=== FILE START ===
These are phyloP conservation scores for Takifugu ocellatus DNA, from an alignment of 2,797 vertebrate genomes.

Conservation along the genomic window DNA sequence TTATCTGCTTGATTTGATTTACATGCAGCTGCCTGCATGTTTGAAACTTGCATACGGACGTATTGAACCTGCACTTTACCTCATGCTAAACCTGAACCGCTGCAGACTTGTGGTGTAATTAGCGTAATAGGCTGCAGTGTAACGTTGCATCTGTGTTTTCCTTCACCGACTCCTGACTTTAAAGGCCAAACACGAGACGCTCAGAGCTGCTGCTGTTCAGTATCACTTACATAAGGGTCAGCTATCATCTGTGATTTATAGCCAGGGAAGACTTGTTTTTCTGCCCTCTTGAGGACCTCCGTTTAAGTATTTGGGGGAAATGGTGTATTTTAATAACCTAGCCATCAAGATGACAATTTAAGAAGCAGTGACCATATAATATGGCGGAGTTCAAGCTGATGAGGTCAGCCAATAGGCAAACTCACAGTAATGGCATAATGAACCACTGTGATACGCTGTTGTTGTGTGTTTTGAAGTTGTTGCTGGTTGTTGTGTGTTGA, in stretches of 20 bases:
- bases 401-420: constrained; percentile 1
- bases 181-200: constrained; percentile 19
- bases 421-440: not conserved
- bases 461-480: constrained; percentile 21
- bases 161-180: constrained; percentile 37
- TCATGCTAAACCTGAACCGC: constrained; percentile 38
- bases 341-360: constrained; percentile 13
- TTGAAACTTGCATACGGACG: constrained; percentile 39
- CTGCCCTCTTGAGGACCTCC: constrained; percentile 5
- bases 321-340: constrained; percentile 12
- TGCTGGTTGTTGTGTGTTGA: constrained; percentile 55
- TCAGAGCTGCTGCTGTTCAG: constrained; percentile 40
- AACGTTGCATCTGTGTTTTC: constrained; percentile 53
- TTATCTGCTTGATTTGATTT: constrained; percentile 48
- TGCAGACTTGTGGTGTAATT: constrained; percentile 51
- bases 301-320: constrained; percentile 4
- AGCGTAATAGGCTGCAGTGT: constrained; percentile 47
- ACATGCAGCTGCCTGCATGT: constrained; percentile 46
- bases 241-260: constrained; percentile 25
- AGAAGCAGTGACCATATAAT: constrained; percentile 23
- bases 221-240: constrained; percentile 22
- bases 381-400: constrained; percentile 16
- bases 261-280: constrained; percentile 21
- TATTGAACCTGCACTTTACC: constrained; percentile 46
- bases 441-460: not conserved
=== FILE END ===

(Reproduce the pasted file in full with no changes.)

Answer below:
These are phyloP conservation scores for Takifugu ocellatus DNA, from an alignment of 2,797 vertebrate genomes.

Conservation along the genomic window DNA sequence TTATCTGCTTGATTTGATTTACATGCAGCTGCCTGCATGTTTGAAACTTGCATACGGACGTATTGAACCTGCACTTTACCTCATGCTAAACCTGAACCGCTGCAGACTTGTGGTGTAATTAGCGTAATAGGCTGCAGTGTAACGTTGCATCTGTGTTTTCCTTCACCGACTCCTGACTTTAAAGGCCAAACACGAGACGCTCAGAGCTGCTGCTGTTCAGTATCACTTACATAAGGGTCAGCTATCATCTGTGATTTATAGCCAGGGAAGACTTGTTTTTCTGCCCTCTTGAGGACCTCCGTTTAAGTATTTGGGGGAAATGGTGTATTTTAATAACCTAGCCATCAAGATGACAATTTAAGAAGCAGTGACCATATAATATGGCGGAGTTCAAGCTGATGAGGTCAGCCAATAGGCAAACTCACAGTAATGGCATAATGAACCACTGTGATACGCTGTTGTTGTGTGTTTTGAAGTTGTTGCTGGTTGTTGTGTGTTGA, in stretches of 20 bases:
- bases 401-420: constrained; percentile 1
- bases 181-200: constrained; percentile 19
- bases 421-440: not conserved
- bases 461-480: constrained; percentile 21
- bases 161-180: constrained; percentile 37
- TCATGCTAAACCTGAACCGC: constrained; percentile 38
- bases 341-360: constrained; percentile 13
- TTGAAACTTGCATACGGACG: constrained; percentile 39
- CTGCCCTCTTGAGGACCTCC: constrained; percentile 5
- bases 321-340: constrained; percentile 12
- TGCTGGTTGTTGTGTGTTGA: constrained; percentile 55
- TCAGAGCTGCTGCTGTTCAG: constrained; percentile 40
- AACGTTGCATCTGTGTTTTC: constrained; percentile 53
- TTATCTGCTTGATTTGATTT: constrained; percentile 48
- TGCAGACTTGTGGTGTAATT: constrained; percentile 51
- bases 301-320: constrained; percentile 4
- AGCGTAATAGGCTGCAGTGT: constrained; percentile 47
- ACATGCAGCTGCCTGCATGT: constrained; percentile 46
- bases 241-260: constrained; percentile 25
- AGAAGCAGTGACCATATAAT: constrained; percentile 23
- bases 221-240: constrained; percentile 22
- bases 381-400: constrained; percentile 16
- bases 261-280: constrained; percentile 21
- TATTGAACCTGCACTTTACC: constrained; percentile 46
- bases 441-460: not conserved